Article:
The lady at the store when I showed up allowed me to photograph the cheese making equipment at the retail store. As you will see, the place was spotless, and shut down. So I took my photos. I went back in September, took some additional photos, and two ladies explained the roles of the major components. I tried to figure the roles out on my own, and could not do it, so I’m glad I went back.


The blue cylinder tank is the boiler and provides heat to the cheese making process. The white you see on the left is the tank that holds the milk.


There's the white milk tank. My guess is it runs about 20 feet in length. I thought I understood the ladies to say that they get a milk delivery just about every day to fill this baby up.


The white tank you see with the "REAL" label on it is the front of the milk tank you saw previously. It fits through a wall and extends into the main cheese making room by only a few feet. Hoses are hooked up to move the milk to its first stop, the pasteurizing system.


This is the pasteurizing system. Some will argue that raw milk provides better nutrition. But when running a business at the level of Nasonville, the course taken is one focused on safety. Furthermore, pasteurizing the milk allows one to keep it longer in the refrigerator than if raw milk were used. Fundamentally, the system heats the milk to a desired temperature for a designated period of time. It is then immediately cooled. This process reduces the number of pathogens, though it does not kill them all. The temperatures are usually below the boiling point since boiling the milk will cause it to curdle before the cheesemakers wat it to curdle.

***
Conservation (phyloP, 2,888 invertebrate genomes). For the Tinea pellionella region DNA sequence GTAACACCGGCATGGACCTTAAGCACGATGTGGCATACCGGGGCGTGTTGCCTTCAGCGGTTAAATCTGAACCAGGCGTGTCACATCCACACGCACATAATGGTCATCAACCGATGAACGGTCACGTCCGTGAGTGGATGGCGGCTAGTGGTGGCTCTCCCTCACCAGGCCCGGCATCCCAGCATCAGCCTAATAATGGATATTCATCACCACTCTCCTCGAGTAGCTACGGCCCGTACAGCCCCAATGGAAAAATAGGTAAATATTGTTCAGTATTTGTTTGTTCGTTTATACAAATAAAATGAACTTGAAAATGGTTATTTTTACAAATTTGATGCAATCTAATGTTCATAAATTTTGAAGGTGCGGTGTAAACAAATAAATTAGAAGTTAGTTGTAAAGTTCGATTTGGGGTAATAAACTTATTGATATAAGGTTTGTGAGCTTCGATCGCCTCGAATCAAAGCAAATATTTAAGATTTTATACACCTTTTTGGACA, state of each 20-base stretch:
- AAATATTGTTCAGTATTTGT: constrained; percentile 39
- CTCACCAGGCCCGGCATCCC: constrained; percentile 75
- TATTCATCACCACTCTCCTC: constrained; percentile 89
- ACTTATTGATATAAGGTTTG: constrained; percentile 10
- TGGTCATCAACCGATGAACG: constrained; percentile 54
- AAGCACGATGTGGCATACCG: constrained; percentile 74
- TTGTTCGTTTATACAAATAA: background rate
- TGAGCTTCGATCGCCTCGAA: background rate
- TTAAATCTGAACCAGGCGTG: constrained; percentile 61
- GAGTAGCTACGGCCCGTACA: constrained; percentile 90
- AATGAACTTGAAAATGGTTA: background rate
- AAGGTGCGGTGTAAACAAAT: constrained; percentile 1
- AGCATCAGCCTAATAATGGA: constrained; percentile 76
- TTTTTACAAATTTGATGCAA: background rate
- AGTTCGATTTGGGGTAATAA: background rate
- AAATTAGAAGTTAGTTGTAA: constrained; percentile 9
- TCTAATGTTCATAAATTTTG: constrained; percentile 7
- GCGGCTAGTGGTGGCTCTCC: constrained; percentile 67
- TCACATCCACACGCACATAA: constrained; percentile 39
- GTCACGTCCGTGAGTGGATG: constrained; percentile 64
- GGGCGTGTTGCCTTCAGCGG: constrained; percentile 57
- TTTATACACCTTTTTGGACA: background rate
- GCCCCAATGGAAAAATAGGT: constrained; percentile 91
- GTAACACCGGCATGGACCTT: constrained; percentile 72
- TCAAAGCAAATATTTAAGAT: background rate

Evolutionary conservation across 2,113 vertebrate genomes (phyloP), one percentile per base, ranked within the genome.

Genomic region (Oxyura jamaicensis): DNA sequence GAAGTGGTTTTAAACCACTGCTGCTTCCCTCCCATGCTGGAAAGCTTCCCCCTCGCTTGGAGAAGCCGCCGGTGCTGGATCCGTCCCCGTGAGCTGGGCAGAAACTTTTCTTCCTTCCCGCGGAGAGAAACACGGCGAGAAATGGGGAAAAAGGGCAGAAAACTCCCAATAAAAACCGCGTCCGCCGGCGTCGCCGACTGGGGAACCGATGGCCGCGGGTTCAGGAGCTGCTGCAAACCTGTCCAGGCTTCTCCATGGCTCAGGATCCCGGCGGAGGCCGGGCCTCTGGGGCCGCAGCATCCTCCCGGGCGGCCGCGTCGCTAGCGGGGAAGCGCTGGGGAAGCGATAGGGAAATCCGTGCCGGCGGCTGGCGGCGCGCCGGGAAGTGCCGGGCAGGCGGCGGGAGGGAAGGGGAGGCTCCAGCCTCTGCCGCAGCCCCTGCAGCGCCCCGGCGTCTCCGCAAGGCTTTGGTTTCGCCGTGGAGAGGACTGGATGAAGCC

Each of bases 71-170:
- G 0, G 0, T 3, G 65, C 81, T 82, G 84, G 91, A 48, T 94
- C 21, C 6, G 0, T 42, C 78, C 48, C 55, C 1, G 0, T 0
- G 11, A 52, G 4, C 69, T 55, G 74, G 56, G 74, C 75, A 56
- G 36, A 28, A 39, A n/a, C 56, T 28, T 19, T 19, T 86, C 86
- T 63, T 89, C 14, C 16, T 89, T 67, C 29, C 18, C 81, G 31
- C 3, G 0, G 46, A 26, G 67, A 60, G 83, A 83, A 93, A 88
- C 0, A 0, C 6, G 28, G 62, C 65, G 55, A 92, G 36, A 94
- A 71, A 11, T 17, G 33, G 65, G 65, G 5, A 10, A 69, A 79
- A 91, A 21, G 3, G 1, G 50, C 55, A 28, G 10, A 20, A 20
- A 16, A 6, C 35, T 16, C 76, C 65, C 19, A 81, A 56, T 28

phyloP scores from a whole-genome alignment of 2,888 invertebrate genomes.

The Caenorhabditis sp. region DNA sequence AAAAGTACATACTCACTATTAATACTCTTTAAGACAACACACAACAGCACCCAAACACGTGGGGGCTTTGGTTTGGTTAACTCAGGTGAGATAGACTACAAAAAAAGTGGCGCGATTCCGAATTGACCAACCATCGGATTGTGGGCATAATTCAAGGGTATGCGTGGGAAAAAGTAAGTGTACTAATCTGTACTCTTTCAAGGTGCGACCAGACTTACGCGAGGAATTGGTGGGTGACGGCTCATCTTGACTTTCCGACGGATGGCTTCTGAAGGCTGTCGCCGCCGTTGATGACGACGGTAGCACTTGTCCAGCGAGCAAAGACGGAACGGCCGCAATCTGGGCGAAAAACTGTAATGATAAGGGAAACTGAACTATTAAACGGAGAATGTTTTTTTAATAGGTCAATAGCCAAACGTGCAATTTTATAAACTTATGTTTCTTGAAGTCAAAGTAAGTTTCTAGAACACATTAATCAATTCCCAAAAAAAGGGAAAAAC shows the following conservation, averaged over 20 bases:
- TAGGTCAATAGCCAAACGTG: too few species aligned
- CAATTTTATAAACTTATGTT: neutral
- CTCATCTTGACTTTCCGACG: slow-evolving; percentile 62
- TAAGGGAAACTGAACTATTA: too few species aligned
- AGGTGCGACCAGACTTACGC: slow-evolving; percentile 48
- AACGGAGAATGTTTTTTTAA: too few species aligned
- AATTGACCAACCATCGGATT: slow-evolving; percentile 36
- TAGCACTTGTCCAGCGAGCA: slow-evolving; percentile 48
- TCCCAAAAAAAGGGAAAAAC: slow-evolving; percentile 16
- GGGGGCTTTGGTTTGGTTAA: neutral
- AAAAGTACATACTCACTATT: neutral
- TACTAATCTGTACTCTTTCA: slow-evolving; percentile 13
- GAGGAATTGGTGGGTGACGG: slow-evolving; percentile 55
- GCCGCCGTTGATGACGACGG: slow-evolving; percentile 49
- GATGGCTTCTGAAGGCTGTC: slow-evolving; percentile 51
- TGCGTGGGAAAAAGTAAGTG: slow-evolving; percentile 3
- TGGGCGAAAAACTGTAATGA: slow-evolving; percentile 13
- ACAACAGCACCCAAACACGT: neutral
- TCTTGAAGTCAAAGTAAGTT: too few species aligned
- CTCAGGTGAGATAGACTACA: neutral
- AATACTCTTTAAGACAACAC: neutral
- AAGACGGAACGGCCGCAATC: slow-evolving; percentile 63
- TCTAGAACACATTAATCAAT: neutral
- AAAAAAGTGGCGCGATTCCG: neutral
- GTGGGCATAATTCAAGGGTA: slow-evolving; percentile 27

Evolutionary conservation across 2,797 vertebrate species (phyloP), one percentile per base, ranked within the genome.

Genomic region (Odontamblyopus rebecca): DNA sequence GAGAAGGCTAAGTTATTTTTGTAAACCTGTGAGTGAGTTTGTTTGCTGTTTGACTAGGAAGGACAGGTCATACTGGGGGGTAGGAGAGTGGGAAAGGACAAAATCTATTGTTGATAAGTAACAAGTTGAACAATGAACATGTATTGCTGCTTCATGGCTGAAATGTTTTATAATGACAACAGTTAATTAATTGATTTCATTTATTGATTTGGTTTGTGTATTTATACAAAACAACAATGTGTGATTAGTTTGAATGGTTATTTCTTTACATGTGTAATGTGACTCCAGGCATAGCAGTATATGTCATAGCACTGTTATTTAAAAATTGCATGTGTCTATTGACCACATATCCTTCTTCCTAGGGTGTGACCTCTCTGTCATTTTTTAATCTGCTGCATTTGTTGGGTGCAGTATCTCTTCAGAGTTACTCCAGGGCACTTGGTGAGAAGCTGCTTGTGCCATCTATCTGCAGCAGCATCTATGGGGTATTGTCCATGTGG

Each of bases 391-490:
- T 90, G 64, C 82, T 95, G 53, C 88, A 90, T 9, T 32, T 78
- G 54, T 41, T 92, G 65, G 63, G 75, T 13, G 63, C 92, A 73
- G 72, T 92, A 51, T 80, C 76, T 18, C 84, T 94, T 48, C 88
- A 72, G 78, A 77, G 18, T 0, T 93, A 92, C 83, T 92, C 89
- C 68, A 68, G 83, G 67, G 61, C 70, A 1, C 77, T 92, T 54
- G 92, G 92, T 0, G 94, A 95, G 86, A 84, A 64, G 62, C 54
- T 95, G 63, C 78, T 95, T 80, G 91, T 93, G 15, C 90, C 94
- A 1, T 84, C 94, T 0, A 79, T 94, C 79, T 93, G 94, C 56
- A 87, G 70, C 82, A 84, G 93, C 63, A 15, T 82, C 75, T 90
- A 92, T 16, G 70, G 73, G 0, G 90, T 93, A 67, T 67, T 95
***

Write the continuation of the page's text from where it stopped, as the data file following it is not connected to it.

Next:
The next step is to get the pasteurized milk into a vat. Nasonville employs two long oblong vats.


This is Vat A. Vat B can sort of be seen to the left along the wall. Vat A's mission is to produce curds and solid blocks of cheddar. Keep your eye on the unit above the vat. It holds mechanisms that stir the pasteurized milk and the additives put in it to make the cheese curds. Both vats have these.


This happens to be a close-up of Vat B, but you can see three mechanisms hanging from the top rail.


The ladies called these "stirring paddles." These are hung from those mechanisms on the top rail. Their design difference indicate different roles each plays.

Let's return to Vat A for a moment. It is to produce the famous Wisconsin cheese curds as well as blocks of cheddar. cheese.


In the Nasonville Retail store, you see the typical bags of cheese curds. Start on these and it's hard to stop!

Depending on product requirements, the cheese makers may also choose to compress the curds into cheddar.


This metal box is lined with what is known as press cloth. It is then filled with the curds and the box is then covered shut.


In the upper left, you see the metal boxes lined with press cloth. Just to their right is a stack of covers to shut them tightly. Then you see the main pressing mechanism. I would assume they are hydraulic.


This is a closer look at the "presser." It will press the cheese inside those boxes and produce a 40 lb. block of cheddar cheese.

Let's take a look at Vat B.


Vat B is much like Vat A except that it us used to make specialty, variety cheeses.

Once again, a shot of some of the output. Hmm good.